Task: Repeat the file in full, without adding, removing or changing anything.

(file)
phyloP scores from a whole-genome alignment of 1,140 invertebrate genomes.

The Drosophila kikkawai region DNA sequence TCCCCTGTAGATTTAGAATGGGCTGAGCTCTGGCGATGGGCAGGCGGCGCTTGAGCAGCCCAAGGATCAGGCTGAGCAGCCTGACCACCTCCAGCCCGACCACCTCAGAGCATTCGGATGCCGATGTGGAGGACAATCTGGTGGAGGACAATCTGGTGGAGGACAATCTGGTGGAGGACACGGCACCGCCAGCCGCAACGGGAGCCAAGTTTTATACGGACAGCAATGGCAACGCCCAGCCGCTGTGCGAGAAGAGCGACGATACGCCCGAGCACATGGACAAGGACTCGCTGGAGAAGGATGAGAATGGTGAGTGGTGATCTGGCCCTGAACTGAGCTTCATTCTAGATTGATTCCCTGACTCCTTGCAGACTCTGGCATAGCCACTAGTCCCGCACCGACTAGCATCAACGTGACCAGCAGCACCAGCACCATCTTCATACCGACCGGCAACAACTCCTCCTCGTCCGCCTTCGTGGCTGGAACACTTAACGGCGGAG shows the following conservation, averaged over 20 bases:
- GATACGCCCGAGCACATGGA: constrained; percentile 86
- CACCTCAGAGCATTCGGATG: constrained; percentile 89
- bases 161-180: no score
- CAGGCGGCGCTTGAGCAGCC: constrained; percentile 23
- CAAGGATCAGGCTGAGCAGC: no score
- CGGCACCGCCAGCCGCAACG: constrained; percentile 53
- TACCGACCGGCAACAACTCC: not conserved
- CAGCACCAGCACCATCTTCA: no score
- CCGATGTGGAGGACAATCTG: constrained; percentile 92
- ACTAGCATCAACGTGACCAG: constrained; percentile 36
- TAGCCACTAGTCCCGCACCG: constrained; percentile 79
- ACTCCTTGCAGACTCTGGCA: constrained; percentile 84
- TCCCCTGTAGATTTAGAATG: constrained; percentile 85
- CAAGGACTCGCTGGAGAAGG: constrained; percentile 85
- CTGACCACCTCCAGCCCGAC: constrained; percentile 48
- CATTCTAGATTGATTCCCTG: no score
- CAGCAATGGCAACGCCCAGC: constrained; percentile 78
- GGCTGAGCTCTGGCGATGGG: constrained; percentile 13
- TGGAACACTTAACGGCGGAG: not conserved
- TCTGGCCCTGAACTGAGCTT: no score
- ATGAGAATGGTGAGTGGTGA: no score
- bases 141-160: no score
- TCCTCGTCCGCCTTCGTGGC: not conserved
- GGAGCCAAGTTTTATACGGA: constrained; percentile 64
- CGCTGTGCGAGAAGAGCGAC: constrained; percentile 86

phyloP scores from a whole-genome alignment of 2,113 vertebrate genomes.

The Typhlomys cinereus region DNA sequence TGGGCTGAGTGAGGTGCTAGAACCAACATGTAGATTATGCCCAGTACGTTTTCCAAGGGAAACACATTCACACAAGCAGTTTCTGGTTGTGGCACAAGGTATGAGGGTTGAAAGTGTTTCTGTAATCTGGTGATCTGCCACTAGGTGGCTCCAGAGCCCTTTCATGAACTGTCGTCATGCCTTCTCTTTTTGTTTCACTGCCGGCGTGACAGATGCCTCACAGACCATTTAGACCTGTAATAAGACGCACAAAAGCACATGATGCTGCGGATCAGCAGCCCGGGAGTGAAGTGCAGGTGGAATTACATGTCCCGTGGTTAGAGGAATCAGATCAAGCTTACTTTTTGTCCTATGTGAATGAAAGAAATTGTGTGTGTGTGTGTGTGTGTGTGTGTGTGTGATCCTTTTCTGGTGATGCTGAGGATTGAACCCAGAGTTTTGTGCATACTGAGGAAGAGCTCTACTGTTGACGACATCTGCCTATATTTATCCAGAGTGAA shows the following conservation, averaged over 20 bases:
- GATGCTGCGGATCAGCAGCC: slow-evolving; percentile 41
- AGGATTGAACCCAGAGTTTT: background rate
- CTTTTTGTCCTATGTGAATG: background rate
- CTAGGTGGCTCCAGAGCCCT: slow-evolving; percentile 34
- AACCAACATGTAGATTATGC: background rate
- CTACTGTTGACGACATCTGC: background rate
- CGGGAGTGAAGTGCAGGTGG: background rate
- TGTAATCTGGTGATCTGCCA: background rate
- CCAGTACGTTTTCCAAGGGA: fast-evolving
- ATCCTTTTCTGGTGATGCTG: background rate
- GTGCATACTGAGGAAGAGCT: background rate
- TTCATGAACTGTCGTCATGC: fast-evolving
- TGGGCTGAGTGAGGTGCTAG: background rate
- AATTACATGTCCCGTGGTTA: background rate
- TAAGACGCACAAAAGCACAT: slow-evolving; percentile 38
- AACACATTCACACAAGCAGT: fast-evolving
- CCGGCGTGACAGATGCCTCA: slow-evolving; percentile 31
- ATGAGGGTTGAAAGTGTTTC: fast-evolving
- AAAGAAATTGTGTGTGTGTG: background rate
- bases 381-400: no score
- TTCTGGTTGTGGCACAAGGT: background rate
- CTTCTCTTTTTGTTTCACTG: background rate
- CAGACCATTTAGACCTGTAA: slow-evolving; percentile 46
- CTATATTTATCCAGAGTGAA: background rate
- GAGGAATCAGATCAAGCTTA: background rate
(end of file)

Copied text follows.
phyloP scores from a whole-genome alignment of 1,140 invertebrate genomes.

The Drosophila kikkawai region DNA sequence TCCCCTGTAGATTTAGAATGGGCTGAGCTCTGGCGATGGGCAGGCGGCGCTTGAGCAGCCCAAGGATCAGGCTGAGCAGCCTGACCACCTCCAGCCCGACCACCTCAGAGCATTCGGATGCCGATGTGGAGGACAATCTGGTGGAGGACAATCTGGTGGAGGACAATCTGGTGGAGGACACGGCACCGCCAGCCGCAACGGGAGCCAAGTTTTATACGGACAGCAATGGCAACGCCCAGCCGCTGTGCGAGAAGAGCGACGATACGCCCGAGCACATGGACAAGGACTCGCTGGAGAAGGATGAGAATGGTGAGTGGTGATCTGGCCCTGAACTGAGCTTCATTCTAGATTGATTCCCTGACTCCTTGCAGACTCTGGCATAGCCACTAGTCCCGCACCGACTAGCATCAACGTGACCAGCAGCACCAGCACCATCTTCATACCGACCGGCAACAACTCCTCCTCGTCCGCCTTCGTGGCTGGAACACTTAACGGCGGAG shows the following conservation, averaged over 20 bases:
- GATACGCCCGAGCACATGGA: constrained; percentile 86
- CACCTCAGAGCATTCGGATG: constrained; percentile 89
- bases 161-180: no score
- CAGGCGGCGCTTGAGCAGCC: constrained; percentile 23
- CAAGGATCAGGCTGAGCAGC: no score
- CGGCACCGCCAGCCGCAACG: constrained; percentile 53
- TACCGACCGGCAACAACTCC: not conserved
- CAGCACCAGCACCATCTTCA: no score
- CCGATGTGGAGGACAATCTG: constrained; percentile 92
- ACTAGCATCAACGTGACCAG: constrained; percentile 36
- TAGCCACTAGTCCCGCACCG: constrained; percentile 79
- ACTCCTTGCAGACTCTGGCA: constrained; percentile 84
- TCCCCTGTAGATTTAGAATG: constrained; percentile 85
- CAAGGACTCGCTGGAGAAGG: constrained; percentile 85
- CTGACCACCTCCAGCCCGAC: constrained; percentile 48
- CATTCTAGATTGATTCCCTG: no score
- CAGCAATGGCAACGCCCAGC: constrained; percentile 78
- GGCTGAGCTCTGGCGATGGG: constrained; percentile 13
- TGGAACACTTAACGGCGGAG: not conserved
- TCTGGCCCTGAACTGAGCTT: no score
- ATGAGAATGGTGAGTGGTGA: no score
- bases 141-160: no score
- TCCTCGTCCGCCTTCGTGGC: not conserved
- GGAGCCAAGTTTTATACGGA: constrained; percentile 64
- CGCTGTGCGAGAAGAGCGAC: constrained; percentile 86

phyloP scores from a whole-genome alignment of 2,113 vertebrate genomes.

The Typhlomys cinereus region DNA sequence TGGGCTGAGTGAGGTGCTAGAACCAACATGTAGATTATGCCCAGTACGTTTTCCAAGGGAAACACATTCACACAAGCAGTTTCTGGTTGTGGCACAAGGTATGAGGGTTGAAAGTGTTTCTGTAATCTGGTGATCTGCCACTAGGTGGCTCCAGAGCCCTTTCATGAACTGTCGTCATGCCTTCTCTTTTTGTTTCACTGCCGGCGTGACAGATGCCTCACAGACCATTTAGACCTGTAATAAGACGCACAAAAGCACATGATGCTGCGGATCAGCAGCCCGGGAGTGAAGTGCAGGTGGAATTACATGTCCCGTGGTTAGAGGAATCAGATCAAGCTTACTTTTTGTCCTATGTGAATGAAAGAAATTGTGTGTGTGTGTGTGTGTGTGTGTGTGTGTGATCCTTTTCTGGTGATGCTGAGGATTGAACCCAGAGTTTTGTGCATACTGAGGAAGAGCTCTACTGTTGACGACATCTGCCTATATTTATCCAGAGTGAA shows the following conservation, averaged over 20 bases:
- GATGCTGCGGATCAGCAGCC: slow-evolving; percentile 41
- AGGATTGAACCCAGAGTTTT: background rate
- CTTTTTGTCCTATGTGAATG: background rate
- CTAGGTGGCTCCAGAGCCCT: slow-evolving; percentile 34
- AACCAACATGTAGATTATGC: background rate
- CTACTGTTGACGACATCTGC: background rate
- CGGGAGTGAAGTGCAGGTGG: background rate
- TGTAATCTGGTGATCTGCCA: background rate
- CCAGTACGTTTTCCAAGGGA: fast-evolving
- ATCCTTTTCTGGTGATGCTG: background rate
- GTGCATACTGAGGAAGAGCT: background rate
- TTCATGAACTGTCGTCATGC: fast-evolving
- TGGGCTGAGTGAGGTGCTAG: background rate
- AATTACATGTCCCGTGGTTA: background rate
- TAAGACGCACAAAAGCACAT: slow-evolving; percentile 38
- AACACATTCACACAAGCAGT: fast-evolving
- CCGGCGTGACAGATGCCTCA: slow-evolving; percentile 31
- ATGAGGGTTGAAAGTGTTTC: fast-evolving
- AAAGAAATTGTGTGTGTGTG: background rate
- bases 381-400: no score
- TTCTGGTTGTGGCACAAGGT: background rate
- CTTCTCTTTTTGTTTCACTG: background rate
- CAGACCATTTAGACCTGTAA: slow-evolving; percentile 46
- CTATATTTATCCAGAGTGAA: background rate
- GAGGAATCAGATCAAGCTTA: background rate